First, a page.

Amnesty Says ISIS Is "Weaponizing Rape"

On Tuesday, world-renowned human rights organization Amnesty International released a report on ISIS that's about as dark as anything. It's not that the report's findings should come as a surprise — the so-called Islamic State has been very open about its mass public executions, after all — but it's a harrowing reminder of the unique risks women experience under the group's reign. According to Amnesty's report, ISIS fighters are effectively weaponizing rape, using brutal sex crimes as a means to mete out punishment and instill terror.

It probably goes without saying that accessing the report comes with a big trigger warning. As does the summary provided here, because the stories of what these women have suffered within Iraq is a deeply hard read. Since ISIS' rise to prominence and international notoriety, there's a particular population within Iraq that's suffered an inordinate amount of violence, amounting to a genocidal campaign. They're the Yezidis, a minority within Iraq considered blasphemous (and ultimately, disposable) by ISIS.

And according to Amnesty's report, women have been subjected to considerable horrors — the report is culled from interviews with 42 women and girls, detailing the pervasiveness of rape, and their being sold into sexual slavery. Donatella Rovera, Amnesty International's Senior Crisis Response Advisor, laid bare the findings of the report.

Hundreds of Yezidi women and girls have had their lives shattered by the horrors of sexual violence and sexual slavery in IS captivity. Many of those held as sexual slaves are children – girls aged 14, 15 or even younger. IS fighters are using rape as a weapon in attacks amounting to war crimes and crimes against humanity.
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Particularly horrible are the report's details of how some women chose suicide rather than continue to live under these atrocious conditions. One 19-year-old named Sinjar recounted to Amnesty that he'd heard his older sister Jilan had killed herself, and the organization ultimately confirmed this through interviews with others who'd been held captive with. The reason Jilan took her own life, according to a 20-year-old named Luna who managed to escape, was to avoid a life of sex slavery.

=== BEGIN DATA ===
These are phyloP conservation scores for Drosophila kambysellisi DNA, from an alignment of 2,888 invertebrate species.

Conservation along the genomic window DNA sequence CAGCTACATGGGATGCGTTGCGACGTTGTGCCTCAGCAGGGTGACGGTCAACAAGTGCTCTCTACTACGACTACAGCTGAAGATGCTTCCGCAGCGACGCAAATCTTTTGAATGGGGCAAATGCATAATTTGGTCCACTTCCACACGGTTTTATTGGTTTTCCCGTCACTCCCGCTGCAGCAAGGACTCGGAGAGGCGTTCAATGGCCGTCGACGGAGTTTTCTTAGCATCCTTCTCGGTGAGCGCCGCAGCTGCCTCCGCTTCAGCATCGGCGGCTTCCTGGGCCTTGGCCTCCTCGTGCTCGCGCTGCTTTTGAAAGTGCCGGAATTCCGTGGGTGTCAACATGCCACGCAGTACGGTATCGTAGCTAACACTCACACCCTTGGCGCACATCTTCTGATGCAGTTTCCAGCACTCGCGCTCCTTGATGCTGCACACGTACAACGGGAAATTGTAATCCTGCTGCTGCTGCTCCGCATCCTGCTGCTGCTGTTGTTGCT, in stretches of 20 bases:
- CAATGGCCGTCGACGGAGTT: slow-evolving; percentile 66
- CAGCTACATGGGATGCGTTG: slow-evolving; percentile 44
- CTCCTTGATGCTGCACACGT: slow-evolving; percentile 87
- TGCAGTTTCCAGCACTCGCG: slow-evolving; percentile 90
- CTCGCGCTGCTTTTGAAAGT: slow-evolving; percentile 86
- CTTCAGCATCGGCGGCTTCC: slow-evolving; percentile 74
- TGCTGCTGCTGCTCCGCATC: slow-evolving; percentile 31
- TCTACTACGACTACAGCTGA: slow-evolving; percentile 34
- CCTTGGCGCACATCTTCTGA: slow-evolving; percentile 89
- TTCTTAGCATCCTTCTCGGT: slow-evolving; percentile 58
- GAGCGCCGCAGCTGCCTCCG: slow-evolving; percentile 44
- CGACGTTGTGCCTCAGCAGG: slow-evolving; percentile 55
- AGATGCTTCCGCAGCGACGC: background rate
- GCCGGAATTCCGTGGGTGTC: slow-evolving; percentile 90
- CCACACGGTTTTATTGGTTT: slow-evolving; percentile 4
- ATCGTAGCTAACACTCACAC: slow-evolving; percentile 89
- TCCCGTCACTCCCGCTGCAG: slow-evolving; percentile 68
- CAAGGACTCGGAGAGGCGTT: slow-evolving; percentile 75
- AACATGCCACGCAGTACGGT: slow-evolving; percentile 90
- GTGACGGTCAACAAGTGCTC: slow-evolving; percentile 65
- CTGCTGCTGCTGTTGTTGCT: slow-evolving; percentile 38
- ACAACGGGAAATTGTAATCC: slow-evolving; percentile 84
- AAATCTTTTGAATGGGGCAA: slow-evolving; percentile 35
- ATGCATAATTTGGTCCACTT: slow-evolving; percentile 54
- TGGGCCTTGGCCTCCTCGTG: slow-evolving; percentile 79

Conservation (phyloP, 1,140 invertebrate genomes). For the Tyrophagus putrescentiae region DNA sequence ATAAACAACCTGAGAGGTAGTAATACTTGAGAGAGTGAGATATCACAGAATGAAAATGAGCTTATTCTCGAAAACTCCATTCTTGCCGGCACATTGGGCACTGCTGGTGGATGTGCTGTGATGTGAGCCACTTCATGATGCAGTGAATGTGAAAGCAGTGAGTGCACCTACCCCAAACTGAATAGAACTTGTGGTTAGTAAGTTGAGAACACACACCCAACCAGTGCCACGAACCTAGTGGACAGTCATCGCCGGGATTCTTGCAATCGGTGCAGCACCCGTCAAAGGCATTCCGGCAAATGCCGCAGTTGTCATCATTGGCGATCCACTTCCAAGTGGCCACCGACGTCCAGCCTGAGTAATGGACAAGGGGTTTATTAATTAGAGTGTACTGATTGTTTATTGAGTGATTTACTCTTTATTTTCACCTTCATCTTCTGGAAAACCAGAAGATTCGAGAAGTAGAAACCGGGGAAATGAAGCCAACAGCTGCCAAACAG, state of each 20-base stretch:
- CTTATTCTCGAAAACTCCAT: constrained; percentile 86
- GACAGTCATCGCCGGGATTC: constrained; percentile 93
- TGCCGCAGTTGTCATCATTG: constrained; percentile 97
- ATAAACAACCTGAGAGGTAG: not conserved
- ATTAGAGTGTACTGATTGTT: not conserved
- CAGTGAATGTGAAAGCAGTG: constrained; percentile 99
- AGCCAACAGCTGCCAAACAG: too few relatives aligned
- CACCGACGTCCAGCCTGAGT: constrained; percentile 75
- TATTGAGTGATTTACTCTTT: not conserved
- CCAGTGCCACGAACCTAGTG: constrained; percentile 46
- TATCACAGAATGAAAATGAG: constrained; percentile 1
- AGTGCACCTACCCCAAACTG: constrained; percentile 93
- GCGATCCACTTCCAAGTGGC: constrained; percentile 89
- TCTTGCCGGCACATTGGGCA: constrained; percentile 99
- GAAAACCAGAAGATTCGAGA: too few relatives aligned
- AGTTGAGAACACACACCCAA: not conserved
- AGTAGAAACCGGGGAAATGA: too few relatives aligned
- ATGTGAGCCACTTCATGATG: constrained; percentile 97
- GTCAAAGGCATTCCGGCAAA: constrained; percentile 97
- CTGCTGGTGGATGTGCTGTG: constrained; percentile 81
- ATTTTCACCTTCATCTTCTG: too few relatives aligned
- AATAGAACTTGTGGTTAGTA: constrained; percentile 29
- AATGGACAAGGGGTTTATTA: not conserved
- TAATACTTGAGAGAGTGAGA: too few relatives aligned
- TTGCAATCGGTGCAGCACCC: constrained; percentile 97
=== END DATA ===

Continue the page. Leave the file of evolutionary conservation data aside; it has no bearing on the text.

We were 21 girls in one room, two of them were very young, 10-12 years. One day we were given clothes that looked like dance costumes and were told to bathe and wear those clothes. Jilan killed herself in the bathroom. She cut her wrists and hanged herself. She was very beautiful. I think she knew that she was going to be taken away by a man and that is why she killed herself.

Rovela spoke of the profound trauma that these victims have experienced, and there are a lot of them — beyond the 42 people interviewed for the report, estimates of just how many women and girls are suffering these fates range from hundreds to thousands.

The physical and psychological toll of the horrifying sexual violence these women have endured is catastrophic. Many of them have been tortured and treating as chattel. Even those who have managed to escape remain deeply traumatized.

And sad as it is to say, existence won't be entirely safe for the Yezidi population so long as ISIS remains a potent force in the region — despite recent gains by the Kurdish military, also known as the peshmerga, the terrorist group still has a chokehold on broad swaths of northern Iraq and Syria, and seems hell-bent on wiping out this relatively tiny ethnic and religious minority.

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